Sunday, 15 September 2013

Radical Legislation

Gun licences for the blind. It was a radical piece of legislation, one that drew immediate and vociferous criticism, the press and media went mad but we pushed it through. We had a point to prove about equality and human rights. It's a basic question sheathed in the right to bear arms and to protect your property according to the second amendment. Why cant a blind person own and, as they need to, use a gun? You might think, as many did, well it's just plain stupid and obviously dangerous. Maybe so but how dangerous? Is it as dangerous as a young man high on drugs sitting behind the wheel of powerful car? How about a kid with a switchblade and a crystal habit to feed?  An alcoholic mother waiting at home for her errant husband to return, sitting still just  stroking the muzzle of a pistol? The terrorist looking up bomb recipes on the Internet and mixing up rough amounts of the contents in building full of families and businesses?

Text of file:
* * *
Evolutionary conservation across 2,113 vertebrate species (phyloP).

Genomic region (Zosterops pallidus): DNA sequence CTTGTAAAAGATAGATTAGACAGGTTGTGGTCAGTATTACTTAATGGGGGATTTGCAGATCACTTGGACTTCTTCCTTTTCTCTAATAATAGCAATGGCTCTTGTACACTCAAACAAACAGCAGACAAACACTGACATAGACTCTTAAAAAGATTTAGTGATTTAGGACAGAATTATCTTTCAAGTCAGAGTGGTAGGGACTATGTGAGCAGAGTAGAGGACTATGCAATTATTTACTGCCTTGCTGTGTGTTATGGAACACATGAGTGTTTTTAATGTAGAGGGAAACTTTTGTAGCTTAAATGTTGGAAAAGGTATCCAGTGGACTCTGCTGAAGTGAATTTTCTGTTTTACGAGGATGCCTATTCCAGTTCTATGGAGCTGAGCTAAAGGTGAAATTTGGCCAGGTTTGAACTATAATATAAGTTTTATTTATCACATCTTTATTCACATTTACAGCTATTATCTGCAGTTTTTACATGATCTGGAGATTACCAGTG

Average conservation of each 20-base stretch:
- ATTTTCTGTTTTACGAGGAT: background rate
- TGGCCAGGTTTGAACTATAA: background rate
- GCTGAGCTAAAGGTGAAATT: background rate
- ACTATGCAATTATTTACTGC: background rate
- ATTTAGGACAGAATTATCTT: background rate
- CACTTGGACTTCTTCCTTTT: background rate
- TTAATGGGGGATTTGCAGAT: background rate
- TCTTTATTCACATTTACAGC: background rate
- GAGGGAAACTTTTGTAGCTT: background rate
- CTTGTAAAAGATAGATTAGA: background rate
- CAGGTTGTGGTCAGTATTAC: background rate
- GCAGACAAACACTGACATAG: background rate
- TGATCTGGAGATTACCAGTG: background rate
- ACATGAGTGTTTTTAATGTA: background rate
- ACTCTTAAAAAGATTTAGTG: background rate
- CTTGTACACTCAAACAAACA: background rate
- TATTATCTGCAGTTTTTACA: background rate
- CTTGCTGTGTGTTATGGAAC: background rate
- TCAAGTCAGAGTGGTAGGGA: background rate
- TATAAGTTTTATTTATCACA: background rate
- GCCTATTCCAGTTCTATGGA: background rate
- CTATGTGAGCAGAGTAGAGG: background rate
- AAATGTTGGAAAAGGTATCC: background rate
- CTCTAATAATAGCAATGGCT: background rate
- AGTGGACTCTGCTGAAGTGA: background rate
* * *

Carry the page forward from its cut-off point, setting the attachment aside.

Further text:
Of course I would take that view, if I had to have a view, here alone, listening and scratching. Fidgeting and dozing, I choose my mixes of behaviour carefully, deliberately and at times randomly. Slowly slipping on a fine whisky from clean crystal glass. My feet up, relaxed and listening to the familiar pattern of my own breathing  in the still of a long summer evening. Maybe I hear a noise, a click, the sound of cloth rubbing against the wall, maybe I sense and change in light, a slow darkening, perhaps a smell speeds past and traps itself like some temporal spirit in my nostrils, a tingle in my spine unknowable and creepy as a feeling of danger flushes across and pumps the blood from here to there. Instinctively I reach down, down into the drawer in the unit by my hair and clutched at the gun I find my fingers wrapped around the grip. I unclick the safety and wave the  barrel out into the grey night. The silence is heavy and continuous...only broken by a scampering sound and the noise of a tussle, stamping and pouncing. The cat has caught a mouse and I return the gun to the drawer. The cleaner will fix up whatever mess remains tomorrow, it's her day to come around. Of course I am almost completely blind and teetering between the worlds of chaos and personal panic and a drunken and reflective serenity. Any man of my age might say that, any man of my age might well handle a gun, as I regularly do.

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